Hello Baladya and welcome to Seven Forums.
1) You are correct. This option only backs up files. Won't help if your entire operating system fails due to malware, system file corruption, etc.
2) A system image is like a snapshot of the entire hard drive. It will include the operating system, all of your files, folders, installed programs, personal computer settings, Windows updates, the Dell DataSafe and the hidden recovery partition, etc. If your computer gets a nasty virus, or you install a new program and it crashes your computer, you can use the system image and restore your mahine to the exact condition it was in when the image was made. The more frequent you make an image, the more current the restore.
3) A repair disc will let you boot your computer even if the Windows 7 is so badly damaged you can't boot the usual way. It also includes some very important repair functions like being able to use a system image. The repair disc is so important, when you make a system image it will ask you if you want to make a repair disc in case you haven't already made one. Dell DataSafe Local Backup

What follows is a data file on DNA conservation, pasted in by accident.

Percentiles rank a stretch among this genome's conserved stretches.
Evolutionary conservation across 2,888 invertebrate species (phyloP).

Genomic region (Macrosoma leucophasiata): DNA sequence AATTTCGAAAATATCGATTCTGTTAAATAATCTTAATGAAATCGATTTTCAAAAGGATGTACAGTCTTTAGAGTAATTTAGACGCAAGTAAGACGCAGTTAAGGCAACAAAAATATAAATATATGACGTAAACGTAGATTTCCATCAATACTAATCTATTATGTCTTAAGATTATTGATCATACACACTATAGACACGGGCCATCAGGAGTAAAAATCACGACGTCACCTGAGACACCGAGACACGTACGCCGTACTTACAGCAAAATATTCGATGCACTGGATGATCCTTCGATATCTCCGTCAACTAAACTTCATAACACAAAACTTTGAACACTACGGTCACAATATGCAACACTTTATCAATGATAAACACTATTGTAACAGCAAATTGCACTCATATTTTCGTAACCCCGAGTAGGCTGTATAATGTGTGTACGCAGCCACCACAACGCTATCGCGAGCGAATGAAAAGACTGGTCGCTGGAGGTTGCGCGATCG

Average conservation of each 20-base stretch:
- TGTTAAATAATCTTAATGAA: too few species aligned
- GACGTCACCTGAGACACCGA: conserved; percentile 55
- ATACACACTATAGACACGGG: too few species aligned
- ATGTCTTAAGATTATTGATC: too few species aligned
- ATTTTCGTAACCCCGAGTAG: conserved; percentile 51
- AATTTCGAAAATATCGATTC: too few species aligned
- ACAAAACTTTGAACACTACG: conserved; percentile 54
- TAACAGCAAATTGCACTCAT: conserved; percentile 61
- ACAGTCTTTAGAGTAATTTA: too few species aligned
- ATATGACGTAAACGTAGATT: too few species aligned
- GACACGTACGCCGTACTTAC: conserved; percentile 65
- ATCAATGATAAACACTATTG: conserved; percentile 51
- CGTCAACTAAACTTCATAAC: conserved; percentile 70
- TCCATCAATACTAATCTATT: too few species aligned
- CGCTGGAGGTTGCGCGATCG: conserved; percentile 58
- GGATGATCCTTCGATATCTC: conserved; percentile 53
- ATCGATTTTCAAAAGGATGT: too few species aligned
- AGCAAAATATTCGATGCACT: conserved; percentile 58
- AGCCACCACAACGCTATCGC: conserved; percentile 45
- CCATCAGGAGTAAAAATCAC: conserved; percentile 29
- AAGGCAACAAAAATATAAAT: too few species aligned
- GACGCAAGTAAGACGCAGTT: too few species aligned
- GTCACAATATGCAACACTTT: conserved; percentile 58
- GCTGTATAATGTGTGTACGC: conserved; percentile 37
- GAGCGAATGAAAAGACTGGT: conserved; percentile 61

2.0 is able to restore a Dell computer to the original factory-installed configuration. Supposedly it will not erase your personal files and data. But any other programs that you installed (like your anti-virus, maybe a CD/DVD buring program like Roxio, etc), your personalized computer settings, all Windows updates, etc will be erassed and you'd have to spend hours reinstalling all of those things.
In my opinion, a system image is the best way to go. Save the image to an external hard drive, schedule an image maybe once or twice a month, and you can restore your machine in about 30 minutes (depending how much data was imaged.) It's possible to store the system image on CDs or DVDs but I wouldn't do it. Let's say you have just 20GB of data. It would take about 25 CDs or 5 DVDs to create the image. Each time you remove one disk and insert the next one, you've increased the chance of something going wrong - like not getting a good burn. If only one disk doesn't burn properly, the entire system image will be lost.
Windows 7 has it's own built in imaging tool as you've already discovered. There are other free imaging tools also available that other people recommend. As you become more familiar with the imaging process it would be perfectly OK to try out other software. But for now, I think the built in imaging tool will be more than adequate. I've been using it for 3 years and it's never failed me. Hope this helps.